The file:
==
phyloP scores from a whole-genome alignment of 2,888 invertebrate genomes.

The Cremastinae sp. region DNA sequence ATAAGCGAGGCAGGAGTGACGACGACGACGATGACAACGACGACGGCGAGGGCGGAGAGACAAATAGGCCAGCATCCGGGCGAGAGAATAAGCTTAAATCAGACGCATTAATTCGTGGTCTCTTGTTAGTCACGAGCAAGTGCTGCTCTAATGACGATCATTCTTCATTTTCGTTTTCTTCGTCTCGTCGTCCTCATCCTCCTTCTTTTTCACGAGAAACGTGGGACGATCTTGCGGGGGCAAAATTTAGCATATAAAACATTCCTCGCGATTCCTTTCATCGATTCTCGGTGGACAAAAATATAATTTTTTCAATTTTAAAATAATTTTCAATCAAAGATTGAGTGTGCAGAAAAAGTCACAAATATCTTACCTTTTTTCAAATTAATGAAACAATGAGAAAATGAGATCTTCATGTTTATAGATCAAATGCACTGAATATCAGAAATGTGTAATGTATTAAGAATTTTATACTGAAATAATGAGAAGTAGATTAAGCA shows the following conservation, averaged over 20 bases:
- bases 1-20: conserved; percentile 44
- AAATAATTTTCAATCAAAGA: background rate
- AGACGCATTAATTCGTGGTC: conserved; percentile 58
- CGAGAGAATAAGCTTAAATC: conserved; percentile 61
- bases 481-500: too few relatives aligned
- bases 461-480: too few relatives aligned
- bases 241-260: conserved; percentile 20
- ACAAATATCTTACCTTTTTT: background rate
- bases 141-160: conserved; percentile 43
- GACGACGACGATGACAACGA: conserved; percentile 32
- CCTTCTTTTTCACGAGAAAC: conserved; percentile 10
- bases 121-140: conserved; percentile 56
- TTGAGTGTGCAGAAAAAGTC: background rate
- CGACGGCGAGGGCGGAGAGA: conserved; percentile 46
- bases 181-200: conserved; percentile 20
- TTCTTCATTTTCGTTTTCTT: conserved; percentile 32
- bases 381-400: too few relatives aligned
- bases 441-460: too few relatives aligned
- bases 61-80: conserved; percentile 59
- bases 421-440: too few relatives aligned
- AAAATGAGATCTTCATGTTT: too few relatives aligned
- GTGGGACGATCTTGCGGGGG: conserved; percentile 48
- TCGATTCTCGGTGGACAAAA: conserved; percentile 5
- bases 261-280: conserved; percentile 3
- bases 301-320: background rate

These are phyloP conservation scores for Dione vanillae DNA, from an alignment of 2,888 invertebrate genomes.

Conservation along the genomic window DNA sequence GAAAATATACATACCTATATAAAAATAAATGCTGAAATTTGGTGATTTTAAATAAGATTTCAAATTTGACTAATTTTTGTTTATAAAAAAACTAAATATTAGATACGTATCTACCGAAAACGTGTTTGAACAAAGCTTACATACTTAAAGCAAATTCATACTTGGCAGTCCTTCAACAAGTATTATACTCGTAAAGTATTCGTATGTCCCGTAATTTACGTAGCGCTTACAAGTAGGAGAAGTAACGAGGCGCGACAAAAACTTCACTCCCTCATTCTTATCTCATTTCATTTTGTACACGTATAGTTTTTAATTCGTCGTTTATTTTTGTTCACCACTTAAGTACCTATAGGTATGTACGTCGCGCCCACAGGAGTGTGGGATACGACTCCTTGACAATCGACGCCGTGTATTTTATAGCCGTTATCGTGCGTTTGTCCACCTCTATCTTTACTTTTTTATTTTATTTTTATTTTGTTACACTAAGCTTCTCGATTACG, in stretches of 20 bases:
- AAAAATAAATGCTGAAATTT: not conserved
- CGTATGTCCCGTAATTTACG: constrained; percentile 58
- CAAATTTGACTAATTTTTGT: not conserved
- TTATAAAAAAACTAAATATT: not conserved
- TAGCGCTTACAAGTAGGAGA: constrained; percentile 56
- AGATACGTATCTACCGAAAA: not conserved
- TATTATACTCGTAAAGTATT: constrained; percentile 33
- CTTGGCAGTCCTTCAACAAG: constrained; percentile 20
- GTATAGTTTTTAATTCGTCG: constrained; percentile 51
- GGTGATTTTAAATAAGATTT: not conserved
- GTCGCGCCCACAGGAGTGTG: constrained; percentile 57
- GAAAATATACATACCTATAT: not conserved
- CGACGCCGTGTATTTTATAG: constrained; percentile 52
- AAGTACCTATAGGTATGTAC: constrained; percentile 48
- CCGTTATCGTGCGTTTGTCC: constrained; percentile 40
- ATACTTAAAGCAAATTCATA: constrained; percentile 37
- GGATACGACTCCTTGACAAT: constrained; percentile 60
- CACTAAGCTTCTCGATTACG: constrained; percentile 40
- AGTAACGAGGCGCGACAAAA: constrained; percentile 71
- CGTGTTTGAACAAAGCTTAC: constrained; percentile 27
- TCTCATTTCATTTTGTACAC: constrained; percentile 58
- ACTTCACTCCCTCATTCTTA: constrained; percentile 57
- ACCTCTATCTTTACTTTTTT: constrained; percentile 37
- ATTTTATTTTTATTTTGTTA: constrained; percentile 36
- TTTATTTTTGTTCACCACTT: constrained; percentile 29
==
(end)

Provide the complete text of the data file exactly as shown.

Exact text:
phyloP scores from a whole-genome alignment of 2,888 invertebrate genomes.

The Cremastinae sp. region DNA sequence ATAAGCGAGGCAGGAGTGACGACGACGACGATGACAACGACGACGGCGAGGGCGGAGAGACAAATAGGCCAGCATCCGGGCGAGAGAATAAGCTTAAATCAGACGCATTAATTCGTGGTCTCTTGTTAGTCACGAGCAAGTGCTGCTCTAATGACGATCATTCTTCATTTTCGTTTTCTTCGTCTCGTCGTCCTCATCCTCCTTCTTTTTCACGAGAAACGTGGGACGATCTTGCGGGGGCAAAATTTAGCATATAAAACATTCCTCGCGATTCCTTTCATCGATTCTCGGTGGACAAAAATATAATTTTTTCAATTTTAAAATAATTTTCAATCAAAGATTGAGTGTGCAGAAAAAGTCACAAATATCTTACCTTTTTTCAAATTAATGAAACAATGAGAAAATGAGATCTTCATGTTTATAGATCAAATGCACTGAATATCAGAAATGTGTAATGTATTAAGAATTTTATACTGAAATAATGAGAAGTAGATTAAGCA shows the following conservation, averaged over 20 bases:
- bases 1-20: conserved; percentile 44
- AAATAATTTTCAATCAAAGA: background rate
- AGACGCATTAATTCGTGGTC: conserved; percentile 58
- CGAGAGAATAAGCTTAAATC: conserved; percentile 61
- bases 481-500: too few relatives aligned
- bases 461-480: too few relatives aligned
- bases 241-260: conserved; percentile 20
- ACAAATATCTTACCTTTTTT: background rate
- bases 141-160: conserved; percentile 43
- GACGACGACGATGACAACGA: conserved; percentile 32
- CCTTCTTTTTCACGAGAAAC: conserved; percentile 10
- bases 121-140: conserved; percentile 56
- TTGAGTGTGCAGAAAAAGTC: background rate
- CGACGGCGAGGGCGGAGAGA: conserved; percentile 46
- bases 181-200: conserved; percentile 20
- TTCTTCATTTTCGTTTTCTT: conserved; percentile 32
- bases 381-400: too few relatives aligned
- bases 441-460: too few relatives aligned
- bases 61-80: conserved; percentile 59
- bases 421-440: too few relatives aligned
- AAAATGAGATCTTCATGTTT: too few relatives aligned
- GTGGGACGATCTTGCGGGGG: conserved; percentile 48
- TCGATTCTCGGTGGACAAAA: conserved; percentile 5
- bases 261-280: conserved; percentile 3
- bases 301-320: background rate

These are phyloP conservation scores for Dione vanillae DNA, from an alignment of 2,888 invertebrate genomes.

Conservation along the genomic window DNA sequence GAAAATATACATACCTATATAAAAATAAATGCTGAAATTTGGTGATTTTAAATAAGATTTCAAATTTGACTAATTTTTGTTTATAAAAAAACTAAATATTAGATACGTATCTACCGAAAACGTGTTTGAACAAAGCTTACATACTTAAAGCAAATTCATACTTGGCAGTCCTTCAACAAGTATTATACTCGTAAAGTATTCGTATGTCCCGTAATTTACGTAGCGCTTACAAGTAGGAGAAGTAACGAGGCGCGACAAAAACTTCACTCCCTCATTCTTATCTCATTTCATTTTGTACACGTATAGTTTTTAATTCGTCGTTTATTTTTGTTCACCACTTAAGTACCTATAGGTATGTACGTCGCGCCCACAGGAGTGTGGGATACGACTCCTTGACAATCGACGCCGTGTATTTTATAGCCGTTATCGTGCGTTTGTCCACCTCTATCTTTACTTTTTTATTTTATTTTTATTTTGTTACACTAAGCTTCTCGATTACG, in stretches of 20 bases:
- AAAAATAAATGCTGAAATTT: not conserved
- CGTATGTCCCGTAATTTACG: constrained; percentile 58
- CAAATTTGACTAATTTTTGT: not conserved
- TTATAAAAAAACTAAATATT: not conserved
- TAGCGCTTACAAGTAGGAGA: constrained; percentile 56
- AGATACGTATCTACCGAAAA: not conserved
- TATTATACTCGTAAAGTATT: constrained; percentile 33
- CTTGGCAGTCCTTCAACAAG: constrained; percentile 20
- GTATAGTTTTTAATTCGTCG: constrained; percentile 51
- GGTGATTTTAAATAAGATTT: not conserved
- GTCGCGCCCACAGGAGTGTG: constrained; percentile 57
- GAAAATATACATACCTATAT: not conserved
- CGACGCCGTGTATTTTATAG: constrained; percentile 52
- AAGTACCTATAGGTATGTAC: constrained; percentile 48
- CCGTTATCGTGCGTTTGTCC: constrained; percentile 40
- ATACTTAAAGCAAATTCATA: constrained; percentile 37
- GGATACGACTCCTTGACAAT: constrained; percentile 60
- CACTAAGCTTCTCGATTACG: constrained; percentile 40
- AGTAACGAGGCGCGACAAAA: constrained; percentile 71
- CGTGTTTGAACAAAGCTTAC: constrained; percentile 27
- TCTCATTTCATTTTGTACAC: constrained; percentile 58
- ACTTCACTCCCTCATTCTTA: constrained; percentile 57
- ACCTCTATCTTTACTTTTTT: constrained; percentile 37
- ATTTTATTTTTATTTTGTTA: constrained; percentile 36
- TTTATTTTTGTTCACCACTT: constrained; percentile 29